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Chapter: Plant Biochemistry: Multiple signals regulate the growth and development of plant organs

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Cytokinins stimulate cell division

Cytokinins are prenylated derivatives of adenine. In zeatin, which is the most common cytokinin, the amino group of adenine is linked with the hydroxylated isoprene residue in the trans-position.

Cytokinins stimulate cell division

 

Cytokinins are prenylated derivatives of adenine. In zeatin, which is the most common cytokinin, the amino group of adenine is linked with the hydroxylated isoprene residue in the trans-position (Fig. 19.11). In other cytokinins benzyl derivatives, sugars or sugar phosphates are attached to the adenine. Cytokinins enhance plant growth by stimulating cell division and increase the sprouting of lateral buds. As cytokinins override api-cal dominance, they are antagonists of the auxin IAA. Cytokinins retard senescence and thus counteract the phytohormone ethylene . The larvae of some butterflies (e.g., Stigmella, which invade beech trees) use this principle for their nutrition. They excrete cytokinin with their saliva and thus prevent senescence of the leaves on which they are feeding. As a result, green islands of intact leaf material remain in yellowing autumn leaves, which provide, beyond the actual vegetation period, the caterpillars with the forage they need to form pupae.

 

Mature (i.e., differentiated) plant cells normally stop dividing. By add-ing cytokinin and auxin, differentiated cells can be induced to initiate cell division again. When a leaf piece is placed on a solid culture medium con-taining auxin and cytokinin, leaf cells start unlimited growth, resulting in the formation of a callus that can be propagated in tissue culture. Upon the application of a certain cytokinin/auxin ratio, a new shoot can be regener-ated from single cells of this callus.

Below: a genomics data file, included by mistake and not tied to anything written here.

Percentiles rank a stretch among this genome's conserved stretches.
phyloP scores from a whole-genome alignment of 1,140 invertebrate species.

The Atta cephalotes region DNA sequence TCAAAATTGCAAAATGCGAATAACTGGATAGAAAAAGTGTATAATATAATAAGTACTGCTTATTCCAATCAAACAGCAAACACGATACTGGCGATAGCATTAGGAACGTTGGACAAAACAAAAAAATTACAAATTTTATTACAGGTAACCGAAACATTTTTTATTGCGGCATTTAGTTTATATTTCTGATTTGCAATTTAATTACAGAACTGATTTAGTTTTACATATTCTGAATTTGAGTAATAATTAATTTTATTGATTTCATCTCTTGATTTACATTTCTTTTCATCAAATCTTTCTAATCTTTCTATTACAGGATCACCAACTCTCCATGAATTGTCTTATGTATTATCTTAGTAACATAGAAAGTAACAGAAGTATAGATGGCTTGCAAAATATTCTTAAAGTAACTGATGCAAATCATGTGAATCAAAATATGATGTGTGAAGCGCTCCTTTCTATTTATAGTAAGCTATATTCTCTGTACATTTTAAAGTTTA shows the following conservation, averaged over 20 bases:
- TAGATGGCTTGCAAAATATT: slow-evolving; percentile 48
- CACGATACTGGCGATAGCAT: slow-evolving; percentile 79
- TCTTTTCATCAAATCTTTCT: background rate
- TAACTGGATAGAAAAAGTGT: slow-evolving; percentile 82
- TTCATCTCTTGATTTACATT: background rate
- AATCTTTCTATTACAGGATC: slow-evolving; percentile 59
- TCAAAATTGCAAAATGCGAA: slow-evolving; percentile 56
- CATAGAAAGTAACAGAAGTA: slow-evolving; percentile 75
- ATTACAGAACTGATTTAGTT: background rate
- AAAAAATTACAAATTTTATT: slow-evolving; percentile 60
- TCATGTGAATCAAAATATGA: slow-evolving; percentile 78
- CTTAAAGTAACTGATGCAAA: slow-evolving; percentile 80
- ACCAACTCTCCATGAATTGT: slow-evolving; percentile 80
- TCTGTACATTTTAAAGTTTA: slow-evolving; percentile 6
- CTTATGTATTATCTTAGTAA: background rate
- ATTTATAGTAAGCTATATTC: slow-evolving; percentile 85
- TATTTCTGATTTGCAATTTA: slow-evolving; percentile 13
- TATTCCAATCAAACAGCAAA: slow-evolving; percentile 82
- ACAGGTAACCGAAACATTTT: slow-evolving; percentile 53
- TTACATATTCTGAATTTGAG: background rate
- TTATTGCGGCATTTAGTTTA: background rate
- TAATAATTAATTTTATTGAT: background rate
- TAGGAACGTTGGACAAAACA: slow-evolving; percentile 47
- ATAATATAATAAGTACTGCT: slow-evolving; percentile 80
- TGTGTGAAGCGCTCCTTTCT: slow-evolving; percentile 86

In nature some plant associated bacteria and fungi produce auxin and cytokinin to induce unlimited cell division, which results in tumor growth of the plant. The formation of the crown gall induced by Agrobacterium tumefaciens is caused by a stimulation of the production of cytokinin and auxin. The bacterium does not produce these phytohor-mones itself, but transfers the genes for the biosynthesis of cytokinin and auxin from its Ti plasmid to the plant genome.

Zeatin is formed from AMP and dimethyallylpyrophosphate (Fig. 19.11). The isoprene residue is transferred by cytokinin synthase to the amino group of the AMP and is then hydroxylated. Cytokinin synthesis takes place primarily in the meristematic tissues. Transgenic tobacco plants in which the activity of cytokinin syn-thase in the leaves is increased have a much longer lifespan than normal plants, since their senescence is suppressed by the enhanced production of cytokinin.

 

Cytokinin receptors, like ethylene receptors, are dimeric histidine kinases. They are located in the plasma membrane, where the receptor site is directed to the extracellular compartment and the kinase is directed to the cytoplasm. The kinase moiety of the dimer comprises two histi-dine residues and two aspartyl residues. Upon binding of cytokinin, the two histidine kinases phosphorylate their histidine residues reciprocally (autophosphorylation). Subsequently, the phosphate groups are transferred to histidine residues or aspartyl residues of transmitter proteins (signal components). The transmitter proteins are channeled into the nucleus, where they function as transcription factors and thus regulate the expres-sion of many genes.


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